New London — This was pretty much everything you could ask for from an orchestral concert: large-scale musical conceptions, showy displays of virtuosity, gripping moments of emotion and, above all, sonic showpieces that gave proof to why a symphony orchestra is made up of so many diverse voices.
Saturday night at the Garde Arts Center, music director Toshi Shimada led the Eastern Connecticut Symphony Orchestra in a sizzling program of 20th century works, leaving the audience breathless with the shattering finale to Shostakovich's Symphony No. 5. Sharing center stage with Shimada was long-time ECSO principal flutist Nancy Chaput, featured in Christopher Rouse's 1993 Flute Concerto.
This long, five-movement concerto, constructed as an arc with a pair of songlike outer movements, a pair of almost manic scherzos and an elegiac central heart, is built of contrasts, but the one constant Saturday was Chaput's mastery. In the Enya-inspired Gaelic-flavored song movements, her phrasing flowed naturally, almost breath-like, even in leaps of wide intervals. Particularly in the final movement, alone in a reverie spinning melody over low strings, her heartfelt simplicity of statement was hypnotic.
In the wild dances of the two scherzos, where she performed breath-defying feats of ostinato, her ability to fill the hall and command the moment were central to the work's success. This is a complex score, full of the push/pull of dissonance and relief, and Shimada kept the often-raucus sectional play exciting and vivid.
The heart and soul of the concerto is the central elegy, in which Chaput spun an austere musical tragedy over equally spare winds and strings, only to have a warm rush of pure emotion rise in the strings, again and again, to bring comfort. It was a highly theatrical concept and highly affecting performance.
The program opened with a well-paced reading of Barber's Overture to "School for Scandal," and it ended with that vast exercise in orchestral color and thematic ambiguity, Shostakovich's Fifth Symphony in D Minor.
Written in 1937 in a desperate attempt to save not only his career, but perhaps his life, after the composer's music was condemned on the front page of Pravda, this purposefully crowd-pleasing work by the master of parody and sarcasm asks one of the central questions about life in the 20th century: can anything be trusted on face value? Was this most facile and sardonic of composers sincere in music that feels heartfelt, even uplifting — or does it even matter?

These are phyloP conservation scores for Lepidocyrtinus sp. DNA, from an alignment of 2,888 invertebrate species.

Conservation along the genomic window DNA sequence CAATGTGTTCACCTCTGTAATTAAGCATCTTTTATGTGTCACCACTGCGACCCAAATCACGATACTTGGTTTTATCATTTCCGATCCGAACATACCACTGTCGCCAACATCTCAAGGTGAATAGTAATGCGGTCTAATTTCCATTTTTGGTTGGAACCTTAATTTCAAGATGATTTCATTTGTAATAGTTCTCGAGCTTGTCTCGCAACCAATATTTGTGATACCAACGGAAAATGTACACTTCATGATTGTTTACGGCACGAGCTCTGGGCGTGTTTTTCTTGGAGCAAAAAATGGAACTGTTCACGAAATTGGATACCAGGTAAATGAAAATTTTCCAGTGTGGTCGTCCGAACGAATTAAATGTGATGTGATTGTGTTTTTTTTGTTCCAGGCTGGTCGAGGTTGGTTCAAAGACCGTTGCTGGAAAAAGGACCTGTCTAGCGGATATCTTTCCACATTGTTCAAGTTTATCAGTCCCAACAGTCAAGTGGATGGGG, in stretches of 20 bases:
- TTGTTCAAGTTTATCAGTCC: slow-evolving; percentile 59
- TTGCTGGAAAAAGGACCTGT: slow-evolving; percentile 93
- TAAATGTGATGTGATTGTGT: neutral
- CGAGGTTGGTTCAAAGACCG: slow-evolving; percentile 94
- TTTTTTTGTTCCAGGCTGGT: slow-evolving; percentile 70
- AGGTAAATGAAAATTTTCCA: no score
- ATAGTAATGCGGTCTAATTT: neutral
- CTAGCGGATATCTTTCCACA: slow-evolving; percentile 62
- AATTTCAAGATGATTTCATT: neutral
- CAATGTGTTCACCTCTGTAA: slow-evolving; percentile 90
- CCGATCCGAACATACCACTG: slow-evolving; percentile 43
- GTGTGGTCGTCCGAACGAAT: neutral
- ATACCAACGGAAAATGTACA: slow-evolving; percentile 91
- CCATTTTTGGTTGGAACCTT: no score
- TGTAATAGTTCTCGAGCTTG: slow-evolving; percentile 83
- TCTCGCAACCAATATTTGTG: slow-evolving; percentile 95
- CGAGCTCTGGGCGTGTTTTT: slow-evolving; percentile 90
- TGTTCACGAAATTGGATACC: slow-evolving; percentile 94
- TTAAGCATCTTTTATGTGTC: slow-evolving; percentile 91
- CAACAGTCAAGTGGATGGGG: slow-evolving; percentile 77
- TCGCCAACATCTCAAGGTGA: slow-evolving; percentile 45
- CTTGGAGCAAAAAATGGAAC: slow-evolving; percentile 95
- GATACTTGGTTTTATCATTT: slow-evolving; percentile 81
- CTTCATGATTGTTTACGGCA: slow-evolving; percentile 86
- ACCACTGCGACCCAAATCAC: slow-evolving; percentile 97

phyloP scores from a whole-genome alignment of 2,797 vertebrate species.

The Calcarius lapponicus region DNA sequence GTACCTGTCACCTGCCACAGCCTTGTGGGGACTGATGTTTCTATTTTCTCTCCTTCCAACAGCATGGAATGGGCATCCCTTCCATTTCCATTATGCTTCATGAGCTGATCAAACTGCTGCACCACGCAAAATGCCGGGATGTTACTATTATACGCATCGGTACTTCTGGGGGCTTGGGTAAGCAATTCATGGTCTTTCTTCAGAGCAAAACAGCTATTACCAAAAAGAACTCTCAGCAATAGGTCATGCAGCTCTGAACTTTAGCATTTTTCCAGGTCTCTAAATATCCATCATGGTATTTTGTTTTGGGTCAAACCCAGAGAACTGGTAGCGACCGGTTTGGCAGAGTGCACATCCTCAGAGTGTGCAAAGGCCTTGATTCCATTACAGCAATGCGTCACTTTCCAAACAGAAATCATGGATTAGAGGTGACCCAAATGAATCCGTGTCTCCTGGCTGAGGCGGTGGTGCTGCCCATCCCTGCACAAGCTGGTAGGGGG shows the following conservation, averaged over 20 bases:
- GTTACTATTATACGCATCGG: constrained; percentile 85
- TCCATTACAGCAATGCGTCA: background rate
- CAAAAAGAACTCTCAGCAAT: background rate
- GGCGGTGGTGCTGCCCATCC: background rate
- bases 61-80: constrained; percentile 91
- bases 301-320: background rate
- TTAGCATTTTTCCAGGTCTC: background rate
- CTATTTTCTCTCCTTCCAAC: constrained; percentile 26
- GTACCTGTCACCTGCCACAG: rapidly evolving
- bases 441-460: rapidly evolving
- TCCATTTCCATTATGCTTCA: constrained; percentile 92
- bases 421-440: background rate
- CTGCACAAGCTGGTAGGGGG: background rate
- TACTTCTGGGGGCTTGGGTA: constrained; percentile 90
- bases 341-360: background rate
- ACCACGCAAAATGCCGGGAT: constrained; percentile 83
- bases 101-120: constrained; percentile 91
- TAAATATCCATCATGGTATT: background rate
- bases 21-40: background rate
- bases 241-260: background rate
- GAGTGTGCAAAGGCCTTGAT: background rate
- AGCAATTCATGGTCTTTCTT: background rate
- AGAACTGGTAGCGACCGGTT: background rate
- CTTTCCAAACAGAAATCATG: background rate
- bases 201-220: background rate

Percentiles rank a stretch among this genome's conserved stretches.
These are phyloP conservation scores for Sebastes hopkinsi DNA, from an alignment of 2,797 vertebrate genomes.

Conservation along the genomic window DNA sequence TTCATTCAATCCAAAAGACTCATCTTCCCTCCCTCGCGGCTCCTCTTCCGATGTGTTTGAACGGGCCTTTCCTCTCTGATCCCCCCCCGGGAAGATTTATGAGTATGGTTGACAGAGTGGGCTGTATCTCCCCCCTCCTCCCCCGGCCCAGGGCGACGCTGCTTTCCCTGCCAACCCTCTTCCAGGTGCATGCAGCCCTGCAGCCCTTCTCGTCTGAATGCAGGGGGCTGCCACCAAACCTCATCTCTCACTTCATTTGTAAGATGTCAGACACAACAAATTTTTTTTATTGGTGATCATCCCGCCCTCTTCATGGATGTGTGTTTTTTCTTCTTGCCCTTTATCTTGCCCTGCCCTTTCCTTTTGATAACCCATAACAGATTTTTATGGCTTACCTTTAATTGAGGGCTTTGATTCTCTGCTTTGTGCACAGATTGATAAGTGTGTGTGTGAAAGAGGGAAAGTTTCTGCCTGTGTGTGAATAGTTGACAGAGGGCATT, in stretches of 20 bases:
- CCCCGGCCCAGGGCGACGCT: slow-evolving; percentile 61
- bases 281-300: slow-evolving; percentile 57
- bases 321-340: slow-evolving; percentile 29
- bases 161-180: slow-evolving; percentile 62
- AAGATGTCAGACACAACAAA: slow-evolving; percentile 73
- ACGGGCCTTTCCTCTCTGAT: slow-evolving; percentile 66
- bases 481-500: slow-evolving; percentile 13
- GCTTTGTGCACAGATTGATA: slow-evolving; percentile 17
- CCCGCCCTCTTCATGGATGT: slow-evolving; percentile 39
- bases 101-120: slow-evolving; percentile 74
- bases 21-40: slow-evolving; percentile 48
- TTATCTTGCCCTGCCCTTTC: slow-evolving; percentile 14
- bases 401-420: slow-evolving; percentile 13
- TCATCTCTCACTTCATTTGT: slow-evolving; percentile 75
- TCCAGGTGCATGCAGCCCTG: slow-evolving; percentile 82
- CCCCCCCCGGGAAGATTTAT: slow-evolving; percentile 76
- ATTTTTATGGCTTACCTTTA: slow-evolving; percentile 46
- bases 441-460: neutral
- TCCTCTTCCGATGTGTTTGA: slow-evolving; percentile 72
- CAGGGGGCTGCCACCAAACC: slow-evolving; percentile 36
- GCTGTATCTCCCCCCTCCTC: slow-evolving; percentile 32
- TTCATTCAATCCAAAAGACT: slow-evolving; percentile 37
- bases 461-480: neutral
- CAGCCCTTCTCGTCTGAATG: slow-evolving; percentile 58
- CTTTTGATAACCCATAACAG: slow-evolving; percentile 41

Shostakovich was, above all, a technical master whose orchestration alone provides thrills, and Shimada took the Garde audience on a tour of just about everything an orchestra can do. From the opening, uneasy and jagged theme, the string sections were powerful and focused. The movement came to full boil in the development, the motoric rhythms driving incessant canonic repeats that layered through the sections. The ECSO has never sounded better than in this terrifying, militaristic march, that jagged opening theme snarling on steroids. And once again Chaput was in the spotlight, as her sweet naïve flute melody emerged from the bombast.
The goofy Austrian dances and spoofy sendup of a Bruckner scherzo of the second movement provided comic relief, a trio of bassoons conjuring images of big-shoed clowns dancing, an airy obbligato by concertmaster Stephan Tieszen offering sonic contrast.
The one section of the symphony where Shostakovich dropped his guard and showed true emotion is the long, heart-wrenching lamentation of the largo. Here, Shimada drew rich vibrato from the strings as the seemingly endless melody became increasingly liturgical, until the wind ensemble rose to conjure the effect of an organ. Shimada's command of the dynamics in the gut-wrenching final pages gave weight to the electronic celeste and harp paired in the movement's desolate conclusion.
The big booming finale, with its ostentatious embrace of the major, has long been debated. At its premier, the finale was seen as a heroic rescue, but Saturday, it was far more ambiguous.
In the controversial memoirs "Testimony" (considered by many to be a hoax), the composer dismisses the finale of the symphony. "The rejoicing is forced, created under threat," Shostakovich says. "It's as if someone were beating you with a stick and saying, 'Your business is rejoicing …'"
The urgency of the finale, with timpani and bass drum booming, was undeniable. But the effect of the coda, with the incessant keening string figures, was much more one of terror than triumph. Shostakovich probably would have approved.